Tesla Model S much safer after Autopilot crash, no recall required

Tesla Motors Autopilot System Not Defected Says US Regulator
Consumer Discretionary Tesla Motors Autopilot System Not Defected Says US Regulator
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21 January, 2017

Tesla will not be forced to recall cars featuring the controversial Autopilot software after United States regulators made a decision to close a six-month investigation. The report noted that Tesla's Automatic Emergency Braking technology is "not created to reliably perform in all crash modes, including crossing path collisions".

Last year, Joshua Brown was killed in a fatal accident when his 2015 Tesla Model S struck with a tractor-trailer in Williston, Florida. NHTSA did not find a safety defect in Tesla's Autopilot and is not issuing a recall. Tesla says that drivers must be prepared to take control at any time, and should recognize that Autopilot is merely an "assist feature".

The report also highlighted the safety benefits of Tesla's Autosteer feature, stating that data obtained through the investigation showed "Tesla vehicles crash rate dropped by nearly 40 percent after Autosteer installation".

Federal regulators on Thursday closed an investigation into whether Tesla's Autopilot, the auto maker's suite of advanced driver assistance systems, was to blame in a May fatal crash in Florida.

Although that ability is exciting and helpful, Tesla and other automakers must still file recall notices with NHTSA whenever they plan wireless updates that involve a safety issue, Thomas said. "Tesla's design included a hands-on the steering wheel system for monitoring driver engagement". The company was asked to outline the specific types of collision scenarios its automatic emergency braking (AEB) tech is created to avoid, along with any known limitations.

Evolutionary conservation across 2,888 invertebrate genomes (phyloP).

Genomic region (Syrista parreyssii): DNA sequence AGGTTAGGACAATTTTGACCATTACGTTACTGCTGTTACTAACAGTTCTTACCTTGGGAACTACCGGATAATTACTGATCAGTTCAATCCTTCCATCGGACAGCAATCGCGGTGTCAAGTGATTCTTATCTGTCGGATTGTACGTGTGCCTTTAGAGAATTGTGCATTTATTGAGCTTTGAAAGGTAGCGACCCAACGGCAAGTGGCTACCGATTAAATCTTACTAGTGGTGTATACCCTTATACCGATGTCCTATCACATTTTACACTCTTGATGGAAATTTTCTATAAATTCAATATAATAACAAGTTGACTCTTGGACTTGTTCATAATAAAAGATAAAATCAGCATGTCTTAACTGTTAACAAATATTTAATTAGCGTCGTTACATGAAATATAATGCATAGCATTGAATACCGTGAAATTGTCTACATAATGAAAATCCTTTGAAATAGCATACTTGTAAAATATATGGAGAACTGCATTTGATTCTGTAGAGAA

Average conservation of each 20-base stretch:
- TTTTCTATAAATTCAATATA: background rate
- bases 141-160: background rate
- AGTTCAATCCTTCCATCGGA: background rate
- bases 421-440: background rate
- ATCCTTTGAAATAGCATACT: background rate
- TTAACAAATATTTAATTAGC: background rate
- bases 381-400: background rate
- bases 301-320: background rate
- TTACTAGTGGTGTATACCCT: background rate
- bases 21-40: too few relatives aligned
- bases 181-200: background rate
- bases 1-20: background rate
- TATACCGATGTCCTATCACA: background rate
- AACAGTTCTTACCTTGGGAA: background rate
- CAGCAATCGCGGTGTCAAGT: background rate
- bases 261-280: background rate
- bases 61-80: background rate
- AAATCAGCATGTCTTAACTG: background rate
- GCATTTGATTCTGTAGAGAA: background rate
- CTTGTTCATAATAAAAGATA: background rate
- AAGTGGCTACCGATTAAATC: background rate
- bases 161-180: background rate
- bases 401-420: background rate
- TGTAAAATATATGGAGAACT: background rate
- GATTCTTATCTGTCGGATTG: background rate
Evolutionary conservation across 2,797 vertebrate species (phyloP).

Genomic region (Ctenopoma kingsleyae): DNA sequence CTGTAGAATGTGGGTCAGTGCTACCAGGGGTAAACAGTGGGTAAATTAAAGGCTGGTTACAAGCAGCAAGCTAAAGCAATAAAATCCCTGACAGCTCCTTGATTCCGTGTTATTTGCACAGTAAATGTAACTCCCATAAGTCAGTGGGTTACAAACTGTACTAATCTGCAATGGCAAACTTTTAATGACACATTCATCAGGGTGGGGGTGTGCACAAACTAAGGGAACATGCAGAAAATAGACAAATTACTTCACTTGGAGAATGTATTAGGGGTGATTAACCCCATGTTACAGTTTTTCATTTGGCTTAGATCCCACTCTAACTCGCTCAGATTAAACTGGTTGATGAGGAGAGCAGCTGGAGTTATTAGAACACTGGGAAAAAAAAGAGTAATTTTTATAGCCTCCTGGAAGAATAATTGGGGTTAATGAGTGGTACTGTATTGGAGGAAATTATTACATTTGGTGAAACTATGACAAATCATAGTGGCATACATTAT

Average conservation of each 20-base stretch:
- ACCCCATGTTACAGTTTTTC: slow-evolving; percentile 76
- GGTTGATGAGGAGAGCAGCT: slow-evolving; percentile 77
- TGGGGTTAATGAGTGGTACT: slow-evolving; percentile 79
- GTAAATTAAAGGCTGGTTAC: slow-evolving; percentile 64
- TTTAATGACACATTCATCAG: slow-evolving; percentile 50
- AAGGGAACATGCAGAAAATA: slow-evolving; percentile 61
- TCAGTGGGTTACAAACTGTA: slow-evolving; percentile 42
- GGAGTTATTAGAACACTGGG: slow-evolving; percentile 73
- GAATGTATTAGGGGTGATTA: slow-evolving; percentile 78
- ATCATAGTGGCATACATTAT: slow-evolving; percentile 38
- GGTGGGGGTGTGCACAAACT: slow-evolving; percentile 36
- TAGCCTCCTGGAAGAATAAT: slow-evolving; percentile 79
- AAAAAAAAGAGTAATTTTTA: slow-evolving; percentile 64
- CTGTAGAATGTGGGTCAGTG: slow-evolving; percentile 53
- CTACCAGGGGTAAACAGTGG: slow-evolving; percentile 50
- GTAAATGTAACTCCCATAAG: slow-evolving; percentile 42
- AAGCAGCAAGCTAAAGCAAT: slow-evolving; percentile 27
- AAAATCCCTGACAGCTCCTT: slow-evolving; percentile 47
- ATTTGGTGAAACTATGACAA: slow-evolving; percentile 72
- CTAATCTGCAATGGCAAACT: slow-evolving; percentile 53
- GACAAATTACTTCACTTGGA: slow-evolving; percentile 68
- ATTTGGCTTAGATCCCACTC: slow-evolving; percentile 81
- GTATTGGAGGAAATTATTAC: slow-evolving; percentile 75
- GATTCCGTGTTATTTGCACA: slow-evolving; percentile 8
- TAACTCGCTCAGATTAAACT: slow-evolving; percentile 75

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However, it also said: "The closing of this investigation does not constitute a finding by NHTSA that no safety-related defect exists".

The NHTSA failed to fault Tesla because the Model S' Autopilot system operated as it was created to, and did not malfunction. This isn't looking at the number of deaths per miles driven with Autopilot - that number is still around one in 250 million - but rather, how many total accidents vehicles equipped with Autosteer were involved with.

NHTSA said in the report that drivers could be confused about whether the system or the driver is in control of the vehicle at certain times.

Earlier today, the National Highway Traffic Safety Administration published a detailed report absolving Tesla of fault in a May 2016 crash.

In October, CEO Elon Musk said all new Tesla models will come with an $8,000 hardware package to enable them to be fully self-driving. The vehicle company just had a major thorn pulled from its side with the National Highway Traffic Safety Administration clearing the semi-driverless technology with any defects. "The very name "Autopilot" creates the impression that a Tesla can drive itself".


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